The morning after
I was at a trade show in Louisville, Kentucky earlier this week, but could not escape the excitement generated by the impending snow storm that was to arrive on Saturday. My initial skepticism that snow this early was improbable was quieted late in the week with realization that it was likely to snow, but I supposed that not much would come of it.
I don’t profess to having inside knowledge or great insight into such matters. I only know the propensity of the media to tease and amplify the buzz when significant weather approaches, and for many people to jump on the bandwagon. And, given that cool, but not cold temperatures were forecast, and that ground temperatures remain quite warm, there was only a small possibility that a wet snow would stick to roads, grassy areas, or to tree foliage that was widely predicted to be a potential disaster.
My return flight from Louisville and landing were at the storm’s peak, and the descent was as bumpy a ride as I can recall, but the runways were only wet with no evidence of snow removal equipment at the ready. Plow trucks idled along the major highways on the ride home, ready to push the first sign of slush that didn’t materialize.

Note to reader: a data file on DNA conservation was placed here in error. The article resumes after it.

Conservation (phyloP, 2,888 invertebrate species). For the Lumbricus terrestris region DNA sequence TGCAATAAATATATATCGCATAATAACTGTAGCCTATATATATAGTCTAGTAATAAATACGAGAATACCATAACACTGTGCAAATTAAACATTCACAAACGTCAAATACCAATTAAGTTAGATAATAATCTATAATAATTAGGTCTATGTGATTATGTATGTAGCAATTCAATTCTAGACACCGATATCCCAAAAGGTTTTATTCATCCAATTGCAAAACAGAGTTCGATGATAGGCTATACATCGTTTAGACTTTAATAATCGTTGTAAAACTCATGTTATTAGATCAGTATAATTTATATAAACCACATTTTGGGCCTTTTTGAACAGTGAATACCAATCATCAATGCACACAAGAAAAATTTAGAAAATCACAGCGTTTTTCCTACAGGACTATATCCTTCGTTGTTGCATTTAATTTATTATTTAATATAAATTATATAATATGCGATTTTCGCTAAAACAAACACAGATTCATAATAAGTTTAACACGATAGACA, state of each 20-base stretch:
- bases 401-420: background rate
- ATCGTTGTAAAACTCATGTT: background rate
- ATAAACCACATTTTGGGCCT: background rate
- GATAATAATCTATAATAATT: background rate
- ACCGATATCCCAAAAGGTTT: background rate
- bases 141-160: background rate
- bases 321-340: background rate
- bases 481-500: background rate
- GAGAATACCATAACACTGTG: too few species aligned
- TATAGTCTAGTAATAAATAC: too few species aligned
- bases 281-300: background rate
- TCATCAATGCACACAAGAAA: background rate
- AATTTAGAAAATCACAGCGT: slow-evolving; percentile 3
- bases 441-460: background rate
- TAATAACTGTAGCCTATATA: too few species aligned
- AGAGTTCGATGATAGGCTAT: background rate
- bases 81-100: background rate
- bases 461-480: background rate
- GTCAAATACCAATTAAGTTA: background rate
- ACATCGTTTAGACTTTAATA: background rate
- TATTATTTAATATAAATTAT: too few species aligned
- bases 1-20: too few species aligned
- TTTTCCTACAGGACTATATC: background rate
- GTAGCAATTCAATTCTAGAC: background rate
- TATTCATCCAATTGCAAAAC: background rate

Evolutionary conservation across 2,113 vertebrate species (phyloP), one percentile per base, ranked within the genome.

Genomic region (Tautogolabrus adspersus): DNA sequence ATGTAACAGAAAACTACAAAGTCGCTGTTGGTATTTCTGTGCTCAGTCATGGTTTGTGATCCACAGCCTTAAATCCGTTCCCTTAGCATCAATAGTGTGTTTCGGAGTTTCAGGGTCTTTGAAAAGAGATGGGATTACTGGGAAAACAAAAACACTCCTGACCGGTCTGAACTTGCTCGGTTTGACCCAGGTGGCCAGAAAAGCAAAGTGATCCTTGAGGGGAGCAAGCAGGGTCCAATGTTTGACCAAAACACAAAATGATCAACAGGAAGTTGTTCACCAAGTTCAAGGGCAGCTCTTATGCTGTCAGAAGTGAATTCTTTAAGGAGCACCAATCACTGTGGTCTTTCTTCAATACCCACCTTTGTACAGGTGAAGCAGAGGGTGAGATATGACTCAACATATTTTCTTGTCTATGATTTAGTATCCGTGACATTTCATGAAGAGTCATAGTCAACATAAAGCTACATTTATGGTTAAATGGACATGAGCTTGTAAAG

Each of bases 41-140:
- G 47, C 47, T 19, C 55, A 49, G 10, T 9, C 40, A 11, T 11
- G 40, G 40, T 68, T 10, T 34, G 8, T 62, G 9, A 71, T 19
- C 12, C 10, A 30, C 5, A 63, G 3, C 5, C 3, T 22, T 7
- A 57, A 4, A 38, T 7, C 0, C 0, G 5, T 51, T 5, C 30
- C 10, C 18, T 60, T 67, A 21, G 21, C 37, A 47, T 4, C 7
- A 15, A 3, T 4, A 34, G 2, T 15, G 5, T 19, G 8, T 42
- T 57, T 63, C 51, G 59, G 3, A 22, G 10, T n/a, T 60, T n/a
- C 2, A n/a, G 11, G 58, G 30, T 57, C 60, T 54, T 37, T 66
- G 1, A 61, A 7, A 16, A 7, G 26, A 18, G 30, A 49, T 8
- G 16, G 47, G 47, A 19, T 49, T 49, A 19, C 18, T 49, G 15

Now, the morning after, only a few traces of snow remain, and of course there is no damage to the garden. Temperatures dropped below freezing for the night, and so thick leafed hostas and other perennials have taken a sudden turn towards their winter dormancy. I discovered that in my haste to move tropicals indoors last weekend I forgot two philodendrons, one of which is now hopelessly injured, but the other and a nearby tropical fern (above, also neglected) were unharmed.
In any case, this storm passed as just another cold and wet October day, though with a bit more wonder involved for those of us who don’t recall snow this early in the autumn. There are still blooms in the garden, and with warmer days ahead it is likely that the sporadic azalea (below), hydrangea, and rose blooms will persist for a few more weeks.